It ticks all of the tropes. We have broken relationships, Nate and his daughters. Loss with the girls and their mum and regret as Nate looks back at a failed marriage and missed chances with his daughters. You need all of that to get some recuse and redemption. But that, alongside a question about whether it’s right to deal with poachers in any way, are only brief distractions from its main reason for been, a lion led chase through the jungle.

Don’t misunderstand me, this is not terrible. Why? Because Korm├íkur knows exactly what he wants Beast to be and discards anything that may get in the way and that’s perfectly fine. In fact I admired that about it.

There are other good things too. The chase scenes are well done and the story brilliantly builds tension, even if it partly builds it with the endless stupid decisions the characters make. The CGI lions work as well, you know they are effects, but work well nonetheless.

Beast is very predictable and disposable, it’s Jaws with lions and jungles and less intellect. But it is fun and fires along at pace moving swiftly between set pieces without letting story get in the way. It’s not great, but it knows what it is and it commits to it and has fun on the way.

Me Time

John Hamberg writes and directs this new Netflix “comedy”. Kevin Hart is Sonny a dedicated husband and father, who does the important job of bringing up the kids, and running the home to support his wife Maya’s (Regina Hall) successful career as an architect. Sonny is more than happy, however, when his best friend Huck (Mark Wahlberg) gets in touch asking him to join him for his 44th birthday, he finds himself pressured by his wife to go do it and take some me time, so she can get some time with the kids. The thing is when he gets with Huck things get crazy and when he is convinced that one of Maya’s clients is making a move on her. He and Huck fight back, which does, unsurprisingly, not go to plan.

There is an idea that Netflix make films based on their algorithms. Well if that’s true and it creates Me Time, you need a new algorithm. The theory of it is fine. Hart, Wahlberg and Hall are all good comedic performers, so if you put them in a story structure that has worked before (many times before!) then it will work, right? Wrong, you get rubbish like this.

You know almost immediately where this is going and how badly it’s going to struggle getting there. Hart, Wahlberg and Regina Hall are all reprising roles from elsewhere and that’s the problem you’ve just seen it all before. But that’s okay surely it is at least funny, ah if only. There was maybe two laugh out loud moments and one of those is in the trailer.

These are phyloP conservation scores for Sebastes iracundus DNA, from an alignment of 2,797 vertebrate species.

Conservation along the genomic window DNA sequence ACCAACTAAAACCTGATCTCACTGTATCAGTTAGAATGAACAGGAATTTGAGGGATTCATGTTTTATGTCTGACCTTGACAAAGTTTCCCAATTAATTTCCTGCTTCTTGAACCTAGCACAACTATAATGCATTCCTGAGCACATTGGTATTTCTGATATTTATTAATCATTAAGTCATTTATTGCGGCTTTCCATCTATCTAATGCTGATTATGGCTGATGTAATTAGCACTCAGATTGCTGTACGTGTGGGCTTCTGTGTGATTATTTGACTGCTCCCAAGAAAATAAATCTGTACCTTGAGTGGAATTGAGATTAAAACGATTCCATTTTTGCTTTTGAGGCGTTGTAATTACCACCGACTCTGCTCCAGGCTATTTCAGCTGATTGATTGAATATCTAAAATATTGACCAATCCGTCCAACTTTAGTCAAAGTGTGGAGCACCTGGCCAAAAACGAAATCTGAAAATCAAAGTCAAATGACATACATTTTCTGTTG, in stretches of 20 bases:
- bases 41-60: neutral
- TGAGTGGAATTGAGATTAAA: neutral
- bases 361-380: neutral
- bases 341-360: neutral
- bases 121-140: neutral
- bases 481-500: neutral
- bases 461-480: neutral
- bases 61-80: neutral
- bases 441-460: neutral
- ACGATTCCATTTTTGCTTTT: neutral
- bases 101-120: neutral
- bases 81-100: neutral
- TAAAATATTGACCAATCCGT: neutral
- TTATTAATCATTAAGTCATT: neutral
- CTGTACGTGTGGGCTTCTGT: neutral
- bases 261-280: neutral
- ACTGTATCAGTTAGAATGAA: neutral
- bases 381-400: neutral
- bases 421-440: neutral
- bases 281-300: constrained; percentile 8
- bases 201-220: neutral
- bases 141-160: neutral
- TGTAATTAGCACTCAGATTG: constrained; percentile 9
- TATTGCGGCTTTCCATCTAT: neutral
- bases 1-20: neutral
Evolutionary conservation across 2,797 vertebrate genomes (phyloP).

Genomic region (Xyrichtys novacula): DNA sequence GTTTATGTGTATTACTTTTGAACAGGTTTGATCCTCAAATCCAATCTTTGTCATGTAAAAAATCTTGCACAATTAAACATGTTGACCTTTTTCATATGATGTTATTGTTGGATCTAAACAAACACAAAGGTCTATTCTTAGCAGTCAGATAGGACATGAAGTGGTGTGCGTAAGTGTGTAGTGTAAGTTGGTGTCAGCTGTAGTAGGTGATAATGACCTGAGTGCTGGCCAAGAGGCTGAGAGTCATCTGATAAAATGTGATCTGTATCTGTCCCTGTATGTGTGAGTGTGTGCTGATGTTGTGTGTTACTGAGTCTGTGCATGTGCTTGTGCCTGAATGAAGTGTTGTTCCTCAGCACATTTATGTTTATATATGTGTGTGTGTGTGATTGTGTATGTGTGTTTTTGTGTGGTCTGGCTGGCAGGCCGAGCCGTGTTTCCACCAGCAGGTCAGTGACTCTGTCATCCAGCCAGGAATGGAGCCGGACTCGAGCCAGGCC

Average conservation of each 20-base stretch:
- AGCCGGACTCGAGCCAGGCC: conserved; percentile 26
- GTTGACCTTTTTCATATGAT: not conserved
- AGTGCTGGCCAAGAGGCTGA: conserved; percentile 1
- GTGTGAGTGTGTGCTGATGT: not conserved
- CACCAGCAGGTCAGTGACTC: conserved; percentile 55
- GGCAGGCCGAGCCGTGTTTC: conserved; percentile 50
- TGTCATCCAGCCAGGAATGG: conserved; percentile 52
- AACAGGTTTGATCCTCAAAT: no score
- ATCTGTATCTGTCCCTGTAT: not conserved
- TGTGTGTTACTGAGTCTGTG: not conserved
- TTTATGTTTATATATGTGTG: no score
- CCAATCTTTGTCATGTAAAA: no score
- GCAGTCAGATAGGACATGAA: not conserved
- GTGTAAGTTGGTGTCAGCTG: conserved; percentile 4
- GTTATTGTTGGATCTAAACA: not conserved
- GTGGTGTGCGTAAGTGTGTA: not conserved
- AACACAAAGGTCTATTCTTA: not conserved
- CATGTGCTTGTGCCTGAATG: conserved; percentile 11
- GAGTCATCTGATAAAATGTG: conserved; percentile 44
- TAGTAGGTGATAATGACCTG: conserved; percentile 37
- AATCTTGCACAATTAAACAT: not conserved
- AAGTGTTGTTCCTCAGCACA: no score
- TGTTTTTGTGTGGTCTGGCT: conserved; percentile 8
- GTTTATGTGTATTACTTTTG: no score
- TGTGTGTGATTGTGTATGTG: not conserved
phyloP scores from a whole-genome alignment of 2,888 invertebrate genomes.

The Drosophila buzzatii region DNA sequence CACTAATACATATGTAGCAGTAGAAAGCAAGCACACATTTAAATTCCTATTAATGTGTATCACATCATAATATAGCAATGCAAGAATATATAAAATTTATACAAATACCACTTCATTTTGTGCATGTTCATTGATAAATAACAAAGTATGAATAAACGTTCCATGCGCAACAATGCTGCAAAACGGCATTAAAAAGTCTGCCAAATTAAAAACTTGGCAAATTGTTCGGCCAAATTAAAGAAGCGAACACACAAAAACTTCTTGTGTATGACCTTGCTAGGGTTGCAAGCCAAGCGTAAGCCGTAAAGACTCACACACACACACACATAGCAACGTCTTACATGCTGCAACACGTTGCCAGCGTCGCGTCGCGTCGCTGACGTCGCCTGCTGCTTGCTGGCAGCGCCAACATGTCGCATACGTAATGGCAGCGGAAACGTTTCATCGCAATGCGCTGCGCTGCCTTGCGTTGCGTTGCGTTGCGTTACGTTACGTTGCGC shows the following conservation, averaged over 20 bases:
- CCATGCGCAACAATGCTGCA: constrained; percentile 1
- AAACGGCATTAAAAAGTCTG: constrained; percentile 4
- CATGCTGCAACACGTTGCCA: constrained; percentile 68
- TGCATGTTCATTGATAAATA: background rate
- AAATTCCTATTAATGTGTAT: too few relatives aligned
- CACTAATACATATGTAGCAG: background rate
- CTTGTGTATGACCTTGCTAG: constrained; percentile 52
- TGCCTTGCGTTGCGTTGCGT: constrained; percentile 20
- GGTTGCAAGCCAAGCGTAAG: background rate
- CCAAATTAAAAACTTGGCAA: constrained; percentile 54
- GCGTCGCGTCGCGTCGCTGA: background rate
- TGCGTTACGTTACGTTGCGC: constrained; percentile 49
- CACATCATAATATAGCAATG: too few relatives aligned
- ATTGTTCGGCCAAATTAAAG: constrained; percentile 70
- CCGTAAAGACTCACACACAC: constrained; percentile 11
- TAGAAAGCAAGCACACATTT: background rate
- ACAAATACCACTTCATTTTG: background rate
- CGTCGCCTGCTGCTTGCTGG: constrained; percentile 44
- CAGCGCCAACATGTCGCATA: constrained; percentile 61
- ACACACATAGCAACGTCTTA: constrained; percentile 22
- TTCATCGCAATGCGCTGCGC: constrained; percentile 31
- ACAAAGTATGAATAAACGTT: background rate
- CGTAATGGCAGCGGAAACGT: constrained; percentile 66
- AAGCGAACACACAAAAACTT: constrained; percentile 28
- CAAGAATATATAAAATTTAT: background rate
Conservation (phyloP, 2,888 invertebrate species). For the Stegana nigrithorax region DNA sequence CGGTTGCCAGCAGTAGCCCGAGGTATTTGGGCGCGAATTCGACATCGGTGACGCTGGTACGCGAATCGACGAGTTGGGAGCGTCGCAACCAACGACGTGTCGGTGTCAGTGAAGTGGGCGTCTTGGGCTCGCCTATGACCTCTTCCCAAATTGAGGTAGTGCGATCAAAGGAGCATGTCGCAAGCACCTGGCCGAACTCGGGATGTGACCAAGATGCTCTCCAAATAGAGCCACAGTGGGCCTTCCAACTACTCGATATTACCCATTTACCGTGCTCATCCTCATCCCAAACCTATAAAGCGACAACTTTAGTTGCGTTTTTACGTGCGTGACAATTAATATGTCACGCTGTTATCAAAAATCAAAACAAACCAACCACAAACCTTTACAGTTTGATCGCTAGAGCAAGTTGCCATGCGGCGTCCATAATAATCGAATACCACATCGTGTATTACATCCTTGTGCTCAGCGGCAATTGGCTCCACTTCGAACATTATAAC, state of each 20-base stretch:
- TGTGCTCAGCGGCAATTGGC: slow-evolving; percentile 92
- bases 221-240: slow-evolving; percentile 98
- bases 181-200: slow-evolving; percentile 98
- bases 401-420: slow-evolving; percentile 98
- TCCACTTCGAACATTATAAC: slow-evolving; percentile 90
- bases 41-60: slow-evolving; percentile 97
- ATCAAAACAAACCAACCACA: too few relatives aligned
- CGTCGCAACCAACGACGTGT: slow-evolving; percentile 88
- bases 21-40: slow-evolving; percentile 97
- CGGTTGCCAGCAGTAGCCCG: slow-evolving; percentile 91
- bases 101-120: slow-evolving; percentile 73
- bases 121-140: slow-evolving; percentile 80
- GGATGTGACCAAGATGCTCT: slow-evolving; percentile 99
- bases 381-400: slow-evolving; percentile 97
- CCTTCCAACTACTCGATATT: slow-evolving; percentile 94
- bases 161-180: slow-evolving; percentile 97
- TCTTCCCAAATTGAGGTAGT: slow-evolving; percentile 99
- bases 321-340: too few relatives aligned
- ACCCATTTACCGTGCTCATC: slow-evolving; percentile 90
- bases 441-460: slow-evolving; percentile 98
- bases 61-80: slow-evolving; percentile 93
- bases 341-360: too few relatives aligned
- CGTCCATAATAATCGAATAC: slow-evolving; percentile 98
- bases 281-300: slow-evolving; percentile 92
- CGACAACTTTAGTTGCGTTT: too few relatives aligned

The plot is non existent or if it exists, despite Hart’s best efforts, I lost interest in trying to figure it out after about 5 minutes.

Me Time is exactly the film you expect. Just the worst version of it. It’s derivative, dull and just not funny. All the main cast play exactly who you expect and have seen them do in other films. To be honest this is so dull, my advice is go watch any other Kevin Hart or Mark Wahlberg film instead, yes any!

Thirteen Lives

Ron Howard directs Dan McPherson and William Nicholson’s dramatisation of the true life story of the rescue of 12 boys and their coach from a Thai cave. The boys and coach (Teeradon Supapunpinyo) head off to a local cave system as part of the birthday celebrations for one of the team. While in the caves unexpected heavy rains start to flood them. When parents become worried about the boys they head to the caves and realise that the flood waters have cut them off. The films tells the story of how, what starts as a local emergency response, becomes a global effort. With an incredible rescue plan, led by British rescue experts Rick Stanton (Vigo Mortensen), John Volanthen (Colin Farrell) and Australian doctor Harry Harris (Joel Edgerton).

The issue with well known stories like this, is how do you keep the audience engaged? Luckily Ron Howard has experience of doing just that and does a fantastic job of bringing this truly remarkable story to the screen.

The rescue itself took 14 days, so Howard has to be very lean within 147 minutes of storytelling. But he uses this to his advantage as he moves from one tense snippet to another gripping you from the very beginning through to the stories incredible climax.

While the script can be a little clunky, the star studded cast are almost invisible as they vanish into these incredibly brave and skilled rescuers. No big performances, just lots of wonderfully balanced ones, letting the calm heroics shine threw.

The cinematography strikingly recreates the horrific conditions that the boys and rescuers had to deal, dragging you through every tense, underwater challenge.

Even though I knew how the story played out, incredibly the film kept me hooked right until the end, just to be sure!

Ron Howard has form bringing incredibly dramatic real life tales to screen and does it again. Capturing every moment of the tension and fear of the boys and families and doing justice to the bravery and ingenuity needed to rescue them. Available on Amazon Prime, take a deep breath and dive in.